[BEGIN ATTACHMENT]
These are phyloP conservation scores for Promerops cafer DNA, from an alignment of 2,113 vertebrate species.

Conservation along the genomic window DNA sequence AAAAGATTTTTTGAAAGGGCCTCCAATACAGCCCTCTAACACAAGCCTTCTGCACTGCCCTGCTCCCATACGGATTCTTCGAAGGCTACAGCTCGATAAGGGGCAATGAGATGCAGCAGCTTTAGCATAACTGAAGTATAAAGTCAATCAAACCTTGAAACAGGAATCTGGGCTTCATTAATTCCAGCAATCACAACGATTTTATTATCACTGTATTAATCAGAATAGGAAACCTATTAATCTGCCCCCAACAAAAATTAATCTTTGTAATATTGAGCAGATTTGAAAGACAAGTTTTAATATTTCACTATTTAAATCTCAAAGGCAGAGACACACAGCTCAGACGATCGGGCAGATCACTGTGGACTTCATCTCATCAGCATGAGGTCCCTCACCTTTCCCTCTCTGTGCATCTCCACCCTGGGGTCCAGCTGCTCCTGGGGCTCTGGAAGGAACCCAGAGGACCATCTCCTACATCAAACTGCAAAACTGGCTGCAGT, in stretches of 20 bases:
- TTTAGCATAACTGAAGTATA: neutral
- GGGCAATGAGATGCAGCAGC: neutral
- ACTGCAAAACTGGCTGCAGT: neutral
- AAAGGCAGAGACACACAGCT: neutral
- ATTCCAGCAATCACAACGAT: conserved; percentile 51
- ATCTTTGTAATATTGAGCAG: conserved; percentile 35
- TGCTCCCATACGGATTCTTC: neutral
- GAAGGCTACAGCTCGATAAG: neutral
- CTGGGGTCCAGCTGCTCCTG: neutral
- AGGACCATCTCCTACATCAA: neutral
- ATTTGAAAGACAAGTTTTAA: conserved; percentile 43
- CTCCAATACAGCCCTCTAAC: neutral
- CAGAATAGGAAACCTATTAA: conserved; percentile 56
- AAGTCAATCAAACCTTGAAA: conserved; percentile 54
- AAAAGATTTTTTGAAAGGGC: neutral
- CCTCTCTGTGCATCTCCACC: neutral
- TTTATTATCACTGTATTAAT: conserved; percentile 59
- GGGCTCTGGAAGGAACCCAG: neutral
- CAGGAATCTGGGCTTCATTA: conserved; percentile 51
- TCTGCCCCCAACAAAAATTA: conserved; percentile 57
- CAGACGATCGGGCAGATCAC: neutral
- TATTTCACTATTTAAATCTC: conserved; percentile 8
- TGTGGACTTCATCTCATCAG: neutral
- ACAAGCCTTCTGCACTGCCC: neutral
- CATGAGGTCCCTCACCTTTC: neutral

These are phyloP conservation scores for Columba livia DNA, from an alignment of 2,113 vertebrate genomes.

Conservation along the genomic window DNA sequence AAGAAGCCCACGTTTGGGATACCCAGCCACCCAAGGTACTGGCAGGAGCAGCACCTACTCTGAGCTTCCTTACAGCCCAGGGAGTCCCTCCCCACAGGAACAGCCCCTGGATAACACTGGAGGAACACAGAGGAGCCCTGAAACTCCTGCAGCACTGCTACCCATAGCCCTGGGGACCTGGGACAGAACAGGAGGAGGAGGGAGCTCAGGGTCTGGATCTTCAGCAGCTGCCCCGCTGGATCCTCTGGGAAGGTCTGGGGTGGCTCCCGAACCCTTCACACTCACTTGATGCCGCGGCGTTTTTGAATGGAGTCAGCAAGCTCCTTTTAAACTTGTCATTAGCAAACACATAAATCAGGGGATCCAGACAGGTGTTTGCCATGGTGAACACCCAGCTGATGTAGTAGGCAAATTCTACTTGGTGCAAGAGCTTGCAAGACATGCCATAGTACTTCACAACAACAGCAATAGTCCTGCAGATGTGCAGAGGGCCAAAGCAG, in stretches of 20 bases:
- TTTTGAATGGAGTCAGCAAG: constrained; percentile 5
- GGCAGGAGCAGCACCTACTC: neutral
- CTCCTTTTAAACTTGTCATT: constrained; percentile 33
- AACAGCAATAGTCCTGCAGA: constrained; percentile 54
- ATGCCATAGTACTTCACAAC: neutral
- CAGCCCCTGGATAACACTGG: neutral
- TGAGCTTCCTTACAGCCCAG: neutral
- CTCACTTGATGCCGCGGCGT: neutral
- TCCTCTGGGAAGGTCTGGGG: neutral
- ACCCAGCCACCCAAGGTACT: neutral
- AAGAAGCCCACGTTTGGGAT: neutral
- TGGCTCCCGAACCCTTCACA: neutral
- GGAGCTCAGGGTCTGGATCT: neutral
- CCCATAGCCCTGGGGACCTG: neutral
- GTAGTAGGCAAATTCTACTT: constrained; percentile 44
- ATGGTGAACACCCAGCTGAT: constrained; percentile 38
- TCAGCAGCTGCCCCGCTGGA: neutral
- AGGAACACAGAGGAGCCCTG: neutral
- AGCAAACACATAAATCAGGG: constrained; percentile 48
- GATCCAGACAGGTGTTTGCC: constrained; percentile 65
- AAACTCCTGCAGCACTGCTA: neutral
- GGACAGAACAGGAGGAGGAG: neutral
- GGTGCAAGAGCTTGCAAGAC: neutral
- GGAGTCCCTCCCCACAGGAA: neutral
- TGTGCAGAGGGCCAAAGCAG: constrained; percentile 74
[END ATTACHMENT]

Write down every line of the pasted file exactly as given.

These are phyloP conservation scores for Promerops cafer DNA, from an alignment of 2,113 vertebrate species.

Conservation along the genomic window DNA sequence AAAAGATTTTTTGAAAGGGCCTCCAATACAGCCCTCTAACACAAGCCTTCTGCACTGCCCTGCTCCCATACGGATTCTTCGAAGGCTACAGCTCGATAAGGGGCAATGAGATGCAGCAGCTTTAGCATAACTGAAGTATAAAGTCAATCAAACCTTGAAACAGGAATCTGGGCTTCATTAATTCCAGCAATCACAACGATTTTATTATCACTGTATTAATCAGAATAGGAAACCTATTAATCTGCCCCCAACAAAAATTAATCTTTGTAATATTGAGCAGATTTGAAAGACAAGTTTTAATATTTCACTATTTAAATCTCAAAGGCAGAGACACACAGCTCAGACGATCGGGCAGATCACTGTGGACTTCATCTCATCAGCATGAGGTCCCTCACCTTTCCCTCTCTGTGCATCTCCACCCTGGGGTCCAGCTGCTCCTGGGGCTCTGGAAGGAACCCAGAGGACCATCTCCTACATCAAACTGCAAAACTGGCTGCAGT, in stretches of 20 bases:
- TTTAGCATAACTGAAGTATA: neutral
- GGGCAATGAGATGCAGCAGC: neutral
- ACTGCAAAACTGGCTGCAGT: neutral
- AAAGGCAGAGACACACAGCT: neutral
- ATTCCAGCAATCACAACGAT: conserved; percentile 51
- ATCTTTGTAATATTGAGCAG: conserved; percentile 35
- TGCTCCCATACGGATTCTTC: neutral
- GAAGGCTACAGCTCGATAAG: neutral
- CTGGGGTCCAGCTGCTCCTG: neutral
- AGGACCATCTCCTACATCAA: neutral
- ATTTGAAAGACAAGTTTTAA: conserved; percentile 43
- CTCCAATACAGCCCTCTAAC: neutral
- CAGAATAGGAAACCTATTAA: conserved; percentile 56
- AAGTCAATCAAACCTTGAAA: conserved; percentile 54
- AAAAGATTTTTTGAAAGGGC: neutral
- CCTCTCTGTGCATCTCCACC: neutral
- TTTATTATCACTGTATTAAT: conserved; percentile 59
- GGGCTCTGGAAGGAACCCAG: neutral
- CAGGAATCTGGGCTTCATTA: conserved; percentile 51
- TCTGCCCCCAACAAAAATTA: conserved; percentile 57
- CAGACGATCGGGCAGATCAC: neutral
- TATTTCACTATTTAAATCTC: conserved; percentile 8
- TGTGGACTTCATCTCATCAG: neutral
- ACAAGCCTTCTGCACTGCCC: neutral
- CATGAGGTCCCTCACCTTTC: neutral

These are phyloP conservation scores for Columba livia DNA, from an alignment of 2,113 vertebrate genomes.

Conservation along the genomic window DNA sequence AAGAAGCCCACGTTTGGGATACCCAGCCACCCAAGGTACTGGCAGGAGCAGCACCTACTCTGAGCTTCCTTACAGCCCAGGGAGTCCCTCCCCACAGGAACAGCCCCTGGATAACACTGGAGGAACACAGAGGAGCCCTGAAACTCCTGCAGCACTGCTACCCATAGCCCTGGGGACCTGGGACAGAACAGGAGGAGGAGGGAGCTCAGGGTCTGGATCTTCAGCAGCTGCCCCGCTGGATCCTCTGGGAAGGTCTGGGGTGGCTCCCGAACCCTTCACACTCACTTGATGCCGCGGCGTTTTTGAATGGAGTCAGCAAGCTCCTTTTAAACTTGTCATTAGCAAACACATAAATCAGGGGATCCAGACAGGTGTTTGCCATGGTGAACACCCAGCTGATGTAGTAGGCAAATTCTACTTGGTGCAAGAGCTTGCAAGACATGCCATAGTACTTCACAACAACAGCAATAGTCCTGCAGATGTGCAGAGGGCCAAAGCAG, in stretches of 20 bases:
- TTTTGAATGGAGTCAGCAAG: constrained; percentile 5
- GGCAGGAGCAGCACCTACTC: neutral
- CTCCTTTTAAACTTGTCATT: constrained; percentile 33
- AACAGCAATAGTCCTGCAGA: constrained; percentile 54
- ATGCCATAGTACTTCACAAC: neutral
- CAGCCCCTGGATAACACTGG: neutral
- TGAGCTTCCTTACAGCCCAG: neutral
- CTCACTTGATGCCGCGGCGT: neutral
- TCCTCTGGGAAGGTCTGGGG: neutral
- ACCCAGCCACCCAAGGTACT: neutral
- AAGAAGCCCACGTTTGGGAT: neutral
- TGGCTCCCGAACCCTTCACA: neutral
- GGAGCTCAGGGTCTGGATCT: neutral
- CCCATAGCCCTGGGGACCTG: neutral
- GTAGTAGGCAAATTCTACTT: constrained; percentile 44
- ATGGTGAACACCCAGCTGAT: constrained; percentile 38
- TCAGCAGCTGCCCCGCTGGA: neutral
- AGGAACACAGAGGAGCCCTG: neutral
- AGCAAACACATAAATCAGGG: constrained; percentile 48
- GATCCAGACAGGTGTTTGCC: constrained; percentile 65
- AAACTCCTGCAGCACTGCTA: neutral
- GGACAGAACAGGAGGAGGAG: neutral
- GGTGCAAGAGCTTGCAAGAC: neutral
- GGAGTCCCTCCCCACAGGAA: neutral
- TGTGCAGAGGGCCAAAGCAG: constrained; percentile 74